Though MJ is often billed as a pure-play, its inclusion of forward-looking tobacco plays and ancillary support industries somewhat dilutes its exposure.
Tobacco-related companies represent 22% of MJ's portfolio, while Scotts Miracle-Gro (SMG) and Turning Point Brands (TPB) represent another 2% each. (Although alcohol companies dabbling in cannabinoid/THC-related products are not specifically called out in MJ's prospectus, they do and have appeared in the fund's portfolio in the past.)
That leaves an opportunity for competitors to offer a purer-play investment on the marijuana sector.
Furthermore, it's worth noting that, over the past year, MJ has run into issues with its service providers, including its original custodian, U.S. Bank, which was reluctant to custody stocks associated with a federally illegal substance.
In September, ETFMG parted ways with U.S. Bank and signed Wedbush Securities, a regional broker-dealer, to act as its custodian instead (read: "Marijuana ETF Shifts Custody").
Using Derivatives To Access Marijuana Stocks
Starting last year, a slew of new marijuana ETF proposals were filed. Last November, Innovation Shares filed for its Innovation Shares Cannabis ETF, while in January, AdvisorShares filed for the AdvisorShares Pure Cannabis ETF.
Of the three, perhaps the most different from MJ is AdvisorShares' proposed fund, which would use primarily swaps, futures and other derivatives to gain access to both U.S.- and foreign-listed cannabis equities and cannabis indexes.
This means that, for the most part, the marijuana stocks that large U.S. banks are so loath to hold wouldn't technically be part of the fund portfolio; the ETF would hold derivatives of those stocks instead. (The fund may also hold some stocks, though presumably not the ones a custodian bank would object to holding.)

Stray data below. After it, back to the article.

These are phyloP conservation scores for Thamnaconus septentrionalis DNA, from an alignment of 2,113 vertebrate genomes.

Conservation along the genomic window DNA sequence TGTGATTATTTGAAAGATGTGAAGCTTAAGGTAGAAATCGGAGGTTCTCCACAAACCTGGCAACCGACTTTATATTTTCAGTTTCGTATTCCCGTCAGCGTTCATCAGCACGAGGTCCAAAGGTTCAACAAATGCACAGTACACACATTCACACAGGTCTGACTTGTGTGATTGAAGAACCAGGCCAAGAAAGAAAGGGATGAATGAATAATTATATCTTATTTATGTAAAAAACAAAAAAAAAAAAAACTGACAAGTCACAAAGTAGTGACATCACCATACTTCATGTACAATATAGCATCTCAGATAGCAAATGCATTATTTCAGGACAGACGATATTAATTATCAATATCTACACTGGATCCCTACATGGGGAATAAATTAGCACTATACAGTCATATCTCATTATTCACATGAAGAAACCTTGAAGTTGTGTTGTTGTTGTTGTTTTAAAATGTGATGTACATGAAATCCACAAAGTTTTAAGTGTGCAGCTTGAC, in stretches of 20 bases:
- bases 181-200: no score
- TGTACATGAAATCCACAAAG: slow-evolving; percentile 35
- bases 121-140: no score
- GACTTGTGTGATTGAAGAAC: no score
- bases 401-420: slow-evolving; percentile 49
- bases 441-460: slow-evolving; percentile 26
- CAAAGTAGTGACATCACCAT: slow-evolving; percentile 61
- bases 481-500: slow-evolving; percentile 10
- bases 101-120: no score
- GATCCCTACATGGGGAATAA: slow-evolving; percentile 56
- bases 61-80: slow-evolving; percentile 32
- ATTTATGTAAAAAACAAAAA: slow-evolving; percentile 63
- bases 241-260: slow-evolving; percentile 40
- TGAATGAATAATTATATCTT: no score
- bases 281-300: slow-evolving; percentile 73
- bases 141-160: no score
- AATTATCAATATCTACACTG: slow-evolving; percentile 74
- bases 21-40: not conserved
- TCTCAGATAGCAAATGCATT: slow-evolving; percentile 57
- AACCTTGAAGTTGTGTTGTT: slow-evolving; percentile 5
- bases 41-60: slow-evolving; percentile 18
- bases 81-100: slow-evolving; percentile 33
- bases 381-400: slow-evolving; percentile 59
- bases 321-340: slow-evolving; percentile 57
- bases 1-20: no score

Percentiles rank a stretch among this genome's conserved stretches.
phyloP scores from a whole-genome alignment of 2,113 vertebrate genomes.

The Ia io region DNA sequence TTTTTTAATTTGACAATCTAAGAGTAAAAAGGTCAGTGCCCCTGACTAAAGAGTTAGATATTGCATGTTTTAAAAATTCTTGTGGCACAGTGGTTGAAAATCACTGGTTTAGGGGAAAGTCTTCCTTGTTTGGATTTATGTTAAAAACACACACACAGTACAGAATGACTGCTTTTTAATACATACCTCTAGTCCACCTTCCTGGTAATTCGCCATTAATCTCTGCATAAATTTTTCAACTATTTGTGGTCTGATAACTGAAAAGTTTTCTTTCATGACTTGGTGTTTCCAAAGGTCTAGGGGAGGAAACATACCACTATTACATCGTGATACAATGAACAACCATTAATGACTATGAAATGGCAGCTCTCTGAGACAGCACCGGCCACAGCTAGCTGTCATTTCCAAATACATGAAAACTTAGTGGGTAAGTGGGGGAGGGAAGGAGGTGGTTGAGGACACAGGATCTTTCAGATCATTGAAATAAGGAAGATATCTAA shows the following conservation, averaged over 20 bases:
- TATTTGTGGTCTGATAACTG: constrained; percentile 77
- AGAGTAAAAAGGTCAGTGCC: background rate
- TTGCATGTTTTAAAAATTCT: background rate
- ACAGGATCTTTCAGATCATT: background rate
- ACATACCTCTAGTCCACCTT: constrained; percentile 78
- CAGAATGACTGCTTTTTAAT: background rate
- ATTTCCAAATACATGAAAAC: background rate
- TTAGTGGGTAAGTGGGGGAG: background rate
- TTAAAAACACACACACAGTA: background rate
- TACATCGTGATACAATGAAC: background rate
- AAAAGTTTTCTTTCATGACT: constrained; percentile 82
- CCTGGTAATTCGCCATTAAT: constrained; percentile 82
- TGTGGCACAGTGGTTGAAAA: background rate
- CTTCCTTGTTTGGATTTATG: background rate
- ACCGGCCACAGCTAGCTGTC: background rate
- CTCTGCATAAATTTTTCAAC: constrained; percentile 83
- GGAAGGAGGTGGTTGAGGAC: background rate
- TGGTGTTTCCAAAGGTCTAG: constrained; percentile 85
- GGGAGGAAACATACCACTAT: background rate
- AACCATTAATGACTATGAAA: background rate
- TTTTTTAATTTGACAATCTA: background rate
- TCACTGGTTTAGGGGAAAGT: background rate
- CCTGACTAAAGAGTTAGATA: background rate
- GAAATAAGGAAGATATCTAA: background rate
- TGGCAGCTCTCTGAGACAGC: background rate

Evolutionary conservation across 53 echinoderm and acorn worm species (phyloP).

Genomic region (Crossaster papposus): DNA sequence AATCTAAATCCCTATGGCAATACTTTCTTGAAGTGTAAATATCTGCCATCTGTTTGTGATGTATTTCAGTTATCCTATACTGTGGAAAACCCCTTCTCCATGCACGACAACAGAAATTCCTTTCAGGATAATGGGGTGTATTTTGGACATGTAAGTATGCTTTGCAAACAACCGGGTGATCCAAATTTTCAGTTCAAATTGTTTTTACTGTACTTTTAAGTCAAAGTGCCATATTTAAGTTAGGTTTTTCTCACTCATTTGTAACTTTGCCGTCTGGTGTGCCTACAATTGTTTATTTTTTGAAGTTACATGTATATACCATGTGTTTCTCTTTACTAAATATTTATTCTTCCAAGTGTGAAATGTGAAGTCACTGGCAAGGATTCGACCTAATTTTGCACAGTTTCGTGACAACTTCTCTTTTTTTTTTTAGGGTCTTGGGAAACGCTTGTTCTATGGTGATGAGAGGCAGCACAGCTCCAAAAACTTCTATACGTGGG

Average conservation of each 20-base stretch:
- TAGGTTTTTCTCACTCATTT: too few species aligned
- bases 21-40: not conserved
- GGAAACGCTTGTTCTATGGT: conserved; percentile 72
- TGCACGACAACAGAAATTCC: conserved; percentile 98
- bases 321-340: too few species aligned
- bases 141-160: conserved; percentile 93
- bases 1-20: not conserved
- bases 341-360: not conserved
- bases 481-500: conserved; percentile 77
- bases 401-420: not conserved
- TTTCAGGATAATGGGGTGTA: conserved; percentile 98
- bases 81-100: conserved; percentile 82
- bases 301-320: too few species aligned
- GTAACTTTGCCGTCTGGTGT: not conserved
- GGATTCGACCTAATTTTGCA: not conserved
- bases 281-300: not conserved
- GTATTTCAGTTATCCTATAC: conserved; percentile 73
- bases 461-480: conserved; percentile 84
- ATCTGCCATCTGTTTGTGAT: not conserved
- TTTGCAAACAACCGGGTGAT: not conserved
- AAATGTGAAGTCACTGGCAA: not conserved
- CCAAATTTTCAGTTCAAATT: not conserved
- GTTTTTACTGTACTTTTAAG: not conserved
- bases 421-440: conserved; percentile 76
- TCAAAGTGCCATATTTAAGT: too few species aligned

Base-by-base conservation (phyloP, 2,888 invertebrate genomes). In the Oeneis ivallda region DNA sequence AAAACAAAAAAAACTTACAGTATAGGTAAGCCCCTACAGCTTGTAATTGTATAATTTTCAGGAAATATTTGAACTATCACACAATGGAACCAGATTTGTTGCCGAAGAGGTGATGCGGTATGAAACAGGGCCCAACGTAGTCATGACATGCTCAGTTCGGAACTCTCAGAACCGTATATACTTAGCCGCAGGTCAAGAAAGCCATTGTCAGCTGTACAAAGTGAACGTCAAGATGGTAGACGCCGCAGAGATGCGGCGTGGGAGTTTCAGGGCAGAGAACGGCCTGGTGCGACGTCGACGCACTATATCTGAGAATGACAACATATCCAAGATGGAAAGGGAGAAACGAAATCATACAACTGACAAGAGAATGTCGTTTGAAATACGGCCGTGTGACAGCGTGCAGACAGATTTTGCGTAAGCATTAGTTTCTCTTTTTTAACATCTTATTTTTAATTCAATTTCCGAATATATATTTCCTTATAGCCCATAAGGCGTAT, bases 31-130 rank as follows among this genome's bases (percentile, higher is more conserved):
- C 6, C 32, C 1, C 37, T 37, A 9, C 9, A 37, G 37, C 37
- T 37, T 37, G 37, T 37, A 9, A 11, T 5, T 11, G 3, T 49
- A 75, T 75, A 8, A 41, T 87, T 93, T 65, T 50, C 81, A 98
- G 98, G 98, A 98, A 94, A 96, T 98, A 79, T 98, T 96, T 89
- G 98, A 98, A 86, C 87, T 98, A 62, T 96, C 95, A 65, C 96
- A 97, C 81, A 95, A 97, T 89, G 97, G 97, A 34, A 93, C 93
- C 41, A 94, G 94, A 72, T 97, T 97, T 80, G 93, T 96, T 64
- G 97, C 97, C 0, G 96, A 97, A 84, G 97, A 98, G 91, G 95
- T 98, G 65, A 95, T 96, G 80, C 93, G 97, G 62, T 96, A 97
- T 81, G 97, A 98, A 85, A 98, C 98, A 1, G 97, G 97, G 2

While potentially solving the custodial risk issue, banks' use of derivative instruments is widespread and commonplace—using derivatives in place of stocks could introduce myriad other trading and market risks.
Active Management Casts Wide Net
As an actively managed fund, AdvisorShares would have wide leeway in what criteria to use in building its portfolio, including third-party analyst ratings and stock selection tools, as well as the firm's own discretion on overlooked and undervalued stocks.
The fund managers also reserve the right to participate in initial public offerings, an unusual step that could widen their investment scope and potentially provide an edge.
To be eligible for inclusion in the fund, though, constituents would need to derive at least 50% of their net revenue from the legal marijuana and hemp industry; or be registered with the Drug Enforcement Agency specifically to engage in cannabinoid-related medical R&D.
At least 25% of the fund's portfolio would be concentrated in pharma, biotech and life sciences firms researching cannabis-based medicines.
And, of course, the stock would need to be legal. "The Fund will only invest in companies that engage in cannabis-related business that is permitted by national and local laws of the relevant jurisdiction," said the prospectus.